What You Should Know Before Heading to the Venice Biennale

7 July 2022

What You Should Know Before Heading to the Venice Biennale

Before heading to Venice for the Biennale, read the tips by art historian and curator Nico Epstein. Curated by Cecilia Alemani, this year´s 59th edition is titled Milk of dreams, after a book by Leonora Carrington in which the Surrealist artist describes a magical world wherein everyone can change, transform, become something or someone else. For the first time in its 127-year history, the Biennale includes a majority of women and gender non-conforming artists. The exhibition presents 213 artists from 58 countries, of which two thirds have never until now had their work in the International Art Exhibition.

Female artists strongly represent this year’s Venice Biennale. Can you point out those who, according to you, are worth following?

There certainly is a strong female presence at this year’s Biennale! Some highlights include Liliane Lijn, a British-American who at 82 is having a moment. Her practice is heavily influenced by André Breton and Surrealism. Her sculptures in the Arsenale had a cyborg-like feel to them, which played nicely into the themes of the show.

One has to mention Sonia Boyce in the UK Pavilion and Simone Leigh in the US Pavilion, these two won Golden Lions for best national pavilion and best contribution to the international exhibition respectively. In the Central Pavilion, a room devoted to the late Paula Rego deserves a visit. There is also an exhibition collateral to the Biennale, held by Victoria Miro at her Venice gallery.

Cecilia Vicuña's work in one of the Surrealism rooms is used for the merchandising campaign of the Biennale, and with good reason. Her oeuvre is recognisable, iconic and consistent, displaying continuity with the historical Surrealist works elsewhere in the exhibition.

At the previous Venice Biennale, there was quite a bit of video art displayed. Have you observed a common trend this year?  

Broadly speaking, we have seen more and more video art, holograms and digital media in the art world since the advent of the pandemic. That said – painting, sculpture and large-scale installations were more prominent in this year’s show, especially in contrast with the previous iteration. You get the sense that the curator Cecilia Alemani was trying to draw us away from screens and back into the realm of the tactile. Some noteworthy examples of video work include Hong Kong's collateral event Arise by Angela Su, the Belgian Pavilion with Francis Alÿs's videos, and the Icelandic Pavilion.

For you personally, which countries offered the strongest and most memorable presentation?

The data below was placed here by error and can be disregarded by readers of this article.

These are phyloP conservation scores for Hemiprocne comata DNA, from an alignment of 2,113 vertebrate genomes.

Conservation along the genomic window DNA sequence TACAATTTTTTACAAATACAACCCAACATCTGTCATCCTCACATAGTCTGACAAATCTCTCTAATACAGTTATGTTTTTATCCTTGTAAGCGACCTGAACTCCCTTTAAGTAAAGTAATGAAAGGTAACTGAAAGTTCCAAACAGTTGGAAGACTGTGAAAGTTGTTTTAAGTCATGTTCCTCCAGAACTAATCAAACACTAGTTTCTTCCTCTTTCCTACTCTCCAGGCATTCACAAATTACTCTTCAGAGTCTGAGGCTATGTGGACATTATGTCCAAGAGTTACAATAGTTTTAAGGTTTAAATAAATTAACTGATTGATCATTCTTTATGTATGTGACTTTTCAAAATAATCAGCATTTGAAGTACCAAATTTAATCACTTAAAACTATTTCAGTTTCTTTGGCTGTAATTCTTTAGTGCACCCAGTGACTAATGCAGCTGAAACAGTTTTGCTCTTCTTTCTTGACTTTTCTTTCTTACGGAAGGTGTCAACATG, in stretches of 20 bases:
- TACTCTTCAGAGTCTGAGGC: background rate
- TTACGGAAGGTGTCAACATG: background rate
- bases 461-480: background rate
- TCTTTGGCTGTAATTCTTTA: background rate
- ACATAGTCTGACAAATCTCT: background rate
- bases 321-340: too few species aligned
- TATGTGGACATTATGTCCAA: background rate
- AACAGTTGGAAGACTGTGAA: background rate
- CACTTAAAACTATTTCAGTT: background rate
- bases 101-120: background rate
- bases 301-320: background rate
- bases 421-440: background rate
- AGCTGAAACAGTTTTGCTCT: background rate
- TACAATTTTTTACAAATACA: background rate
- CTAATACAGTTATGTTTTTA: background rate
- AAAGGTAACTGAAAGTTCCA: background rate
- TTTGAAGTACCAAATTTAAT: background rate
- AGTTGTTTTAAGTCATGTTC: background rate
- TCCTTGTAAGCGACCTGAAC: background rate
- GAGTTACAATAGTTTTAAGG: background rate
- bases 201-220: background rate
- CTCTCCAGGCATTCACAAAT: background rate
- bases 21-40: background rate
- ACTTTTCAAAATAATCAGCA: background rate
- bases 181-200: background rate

The Italian Pavilion presenting Gian Maria Tosatti is worthy of particular mention, Malta Pavilion with Arcangelo Sassolino, Cuba Pavilion showcasing Giuseppe Stampone. And many more such as Denmark, Germany, Japan, and Romania. Outside the main fair, the Hermann Nitsch exhibition at Oficine 800 on the island of Giudecca is worth a trip. Like Rego, Nitsch’s recent death was a tragedy for the art world.

Regarding the number of visitors and overall ambience, have you witnessed any changes due to post-covid travel challenges or the ongoing Russia-Ukraine conflict?

Yes, it was a common — and inevitable — topic of conversation among visitors during opening week. You could often hear people talking about it on the street. This didn’t diminish overall attendance. The Russia pavilion was closed and there were police stationed outside it. It was soul-warming that the Ukrainians were still able to have their own pavilion and a testament to their resilience in the face of conflict.

Nico Epstein, COO of Artvisor, Consultant for Frieze Art Fair, Art advisor and lecturer for EDUART EXPERIENCE

Nico Epstein is the COO of Artvisor, a London-based art consultancy focused on art curation, education and advice. Artvisor recently opened an exhibition of photography by Andy Warhol, now on view at their Mayfair space. With more than 10 years experience in the field of contemporary art, Epstein has helped arrange more than 20 exhibitions of contemporary art throughout Europe, New York and Hong Kong, focused mostly on artists of his generation. Epstein is a frequent lecturer on contemporary art at Christie’s Education in London, where he recently designed and taught the course ‘Navigating the Art Market Online.’ He has lectured on contemporary art and its markets at Bocconi, The Courtauld and University College London, as well as other leading universities.

Image 1: Liliane Lijn´s work at the Biennale.
Image 2: Cecilia Vicuna´s work at the Biennale.